Saturday, July 25, 2009

A Graying Matter and Why We Love Disney

On the list of things to do today there is one thing that is circled in red and underlined several, several times.


I have gray hairs popping up everywhere!!!! For the love of Pete what is this all about!!

I am only thirty!! Now really should this be happening?

I know, I know. It does. But it still very traumatic.

They have been slowy creeping into my life for sometime now and I have been ignoring them and plucking them in a show of resistance.

Last night I stood in front of the mirror for a good thirty minutes just examining my hair. In that time period I started counting the gray hairs.....I lost count at 25.

So hair color it is. Now I have always colored my hair but never for any purpose other than becuase I wanted to. I don't have time before I leave for Baltimore for my hairdresser to color it and my head will have stiches and be way to tender when I get back to tolerate hair coloring, so I must do it myself. Let's hope it turns out okay and not some weird or funky color.

Fantasies in our Recession

In our house we love all things Disney. It is quite an obsession and that's alright by me.

I found this great article and thougt I would share it .
This is taken directly from the Times & Transcript

WALT DISNEY WORLD, FLA. - The Magic Kingdom is awash with rain on a weekday in July. It liquidates the rockets of the Astro Orbiter and pours so much brine into Ariel's Grotto that even a mermaid could drown.

Still, the hordes press on. The crowds are so oppressive, despite the weather, that we have to park all the way out at Minnie Mouse, row 34, and wait for two long trams to pass before we can score four seats. I am with my wife, our four-year-old daughter, and my father-in-law, who has just flown to Main Street, U.S.A. from Moscow, Russia. It is hard to tell who is more excited, the pre-schooler or the 70-year-old.

Where is the Great Recession? I wonder. Not here, "Where Dreams Come True." The shops are crammed, the Pinocchio Village Haus restaurant is overflowing, the sidewalks are like Shanghai at spring festival. Minnows in a monsoon of humanity, we pay our $307 and swim toward Fantasyland.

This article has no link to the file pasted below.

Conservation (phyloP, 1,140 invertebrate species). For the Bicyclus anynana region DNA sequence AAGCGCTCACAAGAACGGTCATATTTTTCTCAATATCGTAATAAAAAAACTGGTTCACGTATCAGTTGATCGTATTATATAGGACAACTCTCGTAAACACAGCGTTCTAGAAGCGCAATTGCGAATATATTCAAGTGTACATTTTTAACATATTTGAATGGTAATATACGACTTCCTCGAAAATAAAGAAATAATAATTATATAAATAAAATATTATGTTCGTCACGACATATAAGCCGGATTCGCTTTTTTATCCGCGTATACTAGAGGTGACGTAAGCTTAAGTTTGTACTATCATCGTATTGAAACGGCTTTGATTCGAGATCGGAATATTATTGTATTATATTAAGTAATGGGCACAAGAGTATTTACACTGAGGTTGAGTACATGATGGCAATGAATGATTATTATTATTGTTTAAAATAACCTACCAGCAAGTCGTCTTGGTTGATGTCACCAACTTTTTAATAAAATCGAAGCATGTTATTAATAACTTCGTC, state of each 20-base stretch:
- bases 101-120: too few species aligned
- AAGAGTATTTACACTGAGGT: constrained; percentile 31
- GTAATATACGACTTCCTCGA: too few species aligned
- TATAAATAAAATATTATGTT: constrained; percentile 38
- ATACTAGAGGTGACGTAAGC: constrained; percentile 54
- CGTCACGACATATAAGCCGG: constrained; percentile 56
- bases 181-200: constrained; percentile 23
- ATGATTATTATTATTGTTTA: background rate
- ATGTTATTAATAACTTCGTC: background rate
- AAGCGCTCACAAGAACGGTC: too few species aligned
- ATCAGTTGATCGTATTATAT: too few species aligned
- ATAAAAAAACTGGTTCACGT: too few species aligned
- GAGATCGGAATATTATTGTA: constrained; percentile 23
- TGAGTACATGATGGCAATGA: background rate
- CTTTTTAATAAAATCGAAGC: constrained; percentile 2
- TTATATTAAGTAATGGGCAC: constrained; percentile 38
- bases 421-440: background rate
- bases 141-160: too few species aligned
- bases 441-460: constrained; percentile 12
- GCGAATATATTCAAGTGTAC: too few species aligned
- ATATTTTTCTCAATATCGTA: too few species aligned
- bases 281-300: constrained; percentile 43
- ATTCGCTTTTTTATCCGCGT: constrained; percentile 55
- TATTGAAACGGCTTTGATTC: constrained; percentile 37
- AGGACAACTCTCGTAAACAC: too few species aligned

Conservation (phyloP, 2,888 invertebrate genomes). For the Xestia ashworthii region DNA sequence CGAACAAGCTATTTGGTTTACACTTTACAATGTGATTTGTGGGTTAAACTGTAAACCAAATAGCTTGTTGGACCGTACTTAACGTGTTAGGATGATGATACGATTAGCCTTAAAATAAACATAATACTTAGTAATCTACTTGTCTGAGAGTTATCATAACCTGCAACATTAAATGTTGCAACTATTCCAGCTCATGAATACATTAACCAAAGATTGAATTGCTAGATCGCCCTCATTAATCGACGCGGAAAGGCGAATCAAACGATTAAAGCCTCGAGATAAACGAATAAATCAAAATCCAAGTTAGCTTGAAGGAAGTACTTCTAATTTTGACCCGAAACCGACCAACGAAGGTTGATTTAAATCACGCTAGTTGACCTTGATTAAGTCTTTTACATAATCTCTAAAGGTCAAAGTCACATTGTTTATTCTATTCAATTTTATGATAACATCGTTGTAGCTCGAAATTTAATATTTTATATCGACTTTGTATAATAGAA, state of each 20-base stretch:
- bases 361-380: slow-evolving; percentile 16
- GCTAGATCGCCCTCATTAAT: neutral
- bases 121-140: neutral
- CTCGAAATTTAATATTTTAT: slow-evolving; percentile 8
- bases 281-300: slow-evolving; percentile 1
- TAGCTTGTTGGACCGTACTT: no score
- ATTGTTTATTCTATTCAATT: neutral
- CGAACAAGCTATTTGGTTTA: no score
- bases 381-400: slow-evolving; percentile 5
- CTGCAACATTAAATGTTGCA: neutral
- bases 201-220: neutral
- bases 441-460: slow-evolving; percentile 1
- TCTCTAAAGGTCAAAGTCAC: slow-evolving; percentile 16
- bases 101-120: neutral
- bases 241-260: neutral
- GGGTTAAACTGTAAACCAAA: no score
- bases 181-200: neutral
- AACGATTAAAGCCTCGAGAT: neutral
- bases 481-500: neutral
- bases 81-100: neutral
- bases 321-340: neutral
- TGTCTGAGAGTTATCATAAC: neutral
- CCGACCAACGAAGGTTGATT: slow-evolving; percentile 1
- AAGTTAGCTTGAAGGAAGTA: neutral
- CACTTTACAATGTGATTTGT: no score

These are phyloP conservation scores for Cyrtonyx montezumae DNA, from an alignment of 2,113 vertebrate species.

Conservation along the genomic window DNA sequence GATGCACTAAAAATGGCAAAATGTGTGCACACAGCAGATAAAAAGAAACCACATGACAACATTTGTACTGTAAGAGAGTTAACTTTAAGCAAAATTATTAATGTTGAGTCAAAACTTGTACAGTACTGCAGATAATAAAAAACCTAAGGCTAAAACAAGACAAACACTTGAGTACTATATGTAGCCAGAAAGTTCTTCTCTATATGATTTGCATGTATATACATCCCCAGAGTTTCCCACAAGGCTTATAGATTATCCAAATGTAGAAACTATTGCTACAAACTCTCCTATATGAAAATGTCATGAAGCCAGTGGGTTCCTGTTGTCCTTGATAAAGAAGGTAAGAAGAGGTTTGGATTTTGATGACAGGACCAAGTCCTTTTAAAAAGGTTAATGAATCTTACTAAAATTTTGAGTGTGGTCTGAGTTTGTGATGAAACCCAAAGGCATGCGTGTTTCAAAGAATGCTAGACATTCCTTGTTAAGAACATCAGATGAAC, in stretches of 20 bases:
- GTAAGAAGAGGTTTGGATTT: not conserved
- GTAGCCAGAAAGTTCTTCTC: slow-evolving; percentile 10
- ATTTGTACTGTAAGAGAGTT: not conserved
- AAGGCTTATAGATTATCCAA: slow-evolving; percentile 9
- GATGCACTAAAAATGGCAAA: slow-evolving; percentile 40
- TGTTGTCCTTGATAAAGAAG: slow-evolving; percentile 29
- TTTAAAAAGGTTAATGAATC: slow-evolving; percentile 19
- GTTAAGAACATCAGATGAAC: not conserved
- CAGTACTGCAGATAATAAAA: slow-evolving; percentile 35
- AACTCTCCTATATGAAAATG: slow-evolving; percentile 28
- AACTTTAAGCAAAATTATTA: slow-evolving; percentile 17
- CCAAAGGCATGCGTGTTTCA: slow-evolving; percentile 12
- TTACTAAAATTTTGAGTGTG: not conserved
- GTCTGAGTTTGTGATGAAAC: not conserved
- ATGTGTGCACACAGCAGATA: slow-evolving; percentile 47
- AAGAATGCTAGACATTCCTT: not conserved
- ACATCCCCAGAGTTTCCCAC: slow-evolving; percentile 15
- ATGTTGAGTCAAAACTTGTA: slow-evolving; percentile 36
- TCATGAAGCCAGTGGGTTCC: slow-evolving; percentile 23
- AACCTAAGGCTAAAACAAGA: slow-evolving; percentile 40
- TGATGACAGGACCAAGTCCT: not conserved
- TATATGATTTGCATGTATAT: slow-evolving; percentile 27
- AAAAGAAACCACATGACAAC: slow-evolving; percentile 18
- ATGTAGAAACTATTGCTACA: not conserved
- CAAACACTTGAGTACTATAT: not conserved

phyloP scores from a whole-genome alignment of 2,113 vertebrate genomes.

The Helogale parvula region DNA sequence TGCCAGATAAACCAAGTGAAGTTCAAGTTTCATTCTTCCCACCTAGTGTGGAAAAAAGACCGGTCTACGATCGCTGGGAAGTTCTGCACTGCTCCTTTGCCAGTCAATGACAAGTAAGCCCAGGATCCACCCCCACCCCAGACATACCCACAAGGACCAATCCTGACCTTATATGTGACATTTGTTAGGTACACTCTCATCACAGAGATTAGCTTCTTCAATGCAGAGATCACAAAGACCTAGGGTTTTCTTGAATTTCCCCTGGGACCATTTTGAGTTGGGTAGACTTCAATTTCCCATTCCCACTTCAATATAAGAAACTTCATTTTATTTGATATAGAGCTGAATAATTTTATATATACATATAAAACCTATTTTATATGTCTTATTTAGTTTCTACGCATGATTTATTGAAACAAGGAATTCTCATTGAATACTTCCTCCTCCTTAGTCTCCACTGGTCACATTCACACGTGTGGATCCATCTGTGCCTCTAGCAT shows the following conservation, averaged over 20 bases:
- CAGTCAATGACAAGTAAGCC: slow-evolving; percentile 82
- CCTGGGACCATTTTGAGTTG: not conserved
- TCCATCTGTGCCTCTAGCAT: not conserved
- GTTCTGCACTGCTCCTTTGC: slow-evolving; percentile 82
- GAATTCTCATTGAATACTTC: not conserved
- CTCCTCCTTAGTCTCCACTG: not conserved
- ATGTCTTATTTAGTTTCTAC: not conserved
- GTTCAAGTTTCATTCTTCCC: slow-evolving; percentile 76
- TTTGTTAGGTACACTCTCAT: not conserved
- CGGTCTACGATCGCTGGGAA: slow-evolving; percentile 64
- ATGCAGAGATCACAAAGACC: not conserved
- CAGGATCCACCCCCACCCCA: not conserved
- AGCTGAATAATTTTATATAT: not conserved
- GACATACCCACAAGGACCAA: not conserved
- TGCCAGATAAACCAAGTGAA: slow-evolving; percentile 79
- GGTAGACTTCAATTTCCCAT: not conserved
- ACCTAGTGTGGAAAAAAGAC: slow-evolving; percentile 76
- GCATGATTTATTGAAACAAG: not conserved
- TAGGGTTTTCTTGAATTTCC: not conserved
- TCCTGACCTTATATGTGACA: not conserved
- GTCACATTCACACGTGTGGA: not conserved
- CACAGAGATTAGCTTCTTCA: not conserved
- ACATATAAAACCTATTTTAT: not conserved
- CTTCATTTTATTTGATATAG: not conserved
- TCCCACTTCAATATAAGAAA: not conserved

The queue for the flying Dumbo ride is a python that encircles the tent, then doubles back and swallows itself. Undaunted, little Lizzie and I wait it out in our seven-dollar Mickey Mouse ponchos, spun from a penny's worth of plastic. To fly this flight is her sacred quest, the baby elephant with the big, floppy ears the most beloved icon of her young life. A little rain is not going to stop us now.

"Those boys made fun of Dumbo so his Mom got mad and hit them and the ringmaster put her in Time Out," she explains to the young family behind us, benighted souls who have never seen the film.

After nearly an hour, as we mount the final ramp, we hear thunder in the distance, not that it could come down any harder. Lizzie's mother and grandfather stand under cover at a picnic area and cry to me in two languages, "Allen! She's getting wet!"
"They'll close the ride if there's lightning," someone ahead of us says. But I have brought the Magic Feather with me -- it is invisible, but powerful -- and the storm stands back in awe.
We strap ourselves in and fly so high that only elephants can see us. When our flight ends, and we are dizzy with vertigo and joy, Lizzie climbs out and kisses Dumbo on the ear and bows to him with gratitude.

Wife Natasha and father-in-law Valery want to see everything, ride everything, buy everything, to drink Walt Disney's fictional, fabulous America like rainwater. There is nothing like Disney World in Russia, which is not, in my experience at least, "The Happiest Place on Earth," or even a close runner-up. But we have only this one day.
Abandoning outdoor adventures, I herd everyone into the Carousel of Progress. For this ancient attraction there is no line at all. It is a relic of my own childhood epiphany: the 1964 New York World's Fair. There, it was the General Electric corporate pavilion, long before short sellers were hammering the value of a share of GE down to a couple of bucks. Preserved intact for more than 40 years, first in California and here in Florida since 1975, it is a window on the history of the future that I was meant to live.
The show is set in American homes of 1904, 1927 and the 1940s -- these are unchanged from the World's Fair -- and was updated sometime in the 1990s to highlight virtual reality headsets and laser discs and other short-lived, now laughable marvels.

The theme is a song I haven't heard in decades, but it bursts back into my memory and I sing it as loud as I dare:
"There's a great big beautiful tomorrow
"Shining at the end of every day
"There's a great big beautiful tomorrow
"And tomorrow's just a dream away"

"I want to be fourteen again," I whimper, tearing up.
I am not the only one transported. My father-in-law, the former Communist Party member and Soviet diplomat, tells me how, when he was seven years old in post-war Moscow, he saw Snow White and other Disney fantasies on reels captured from the fleeing Germans.
"I remember the joy and kindness of Mickey Mouse," he says, "but I don't remember Lenin."

We leave the Carousel and slog our way back toward the Seven Seas Lagoon. "It's Cinderella's castle!" my daughter shouts, tugging me through the deluge. Even in the rain, even in recession, we trade our dollars for a firm faith in fairies, and the certainty that elephants can fly.

* Allen Abel is a dual Canadian-U.S. citizen who after more than 25 years of journalism in Canada moved to Washington, D.C. He has been a reporter, foreign correspondent, documentary film producer, columnist and author. His column appears here every Monday.

What a nice news article. That's something you don't see everyday!!

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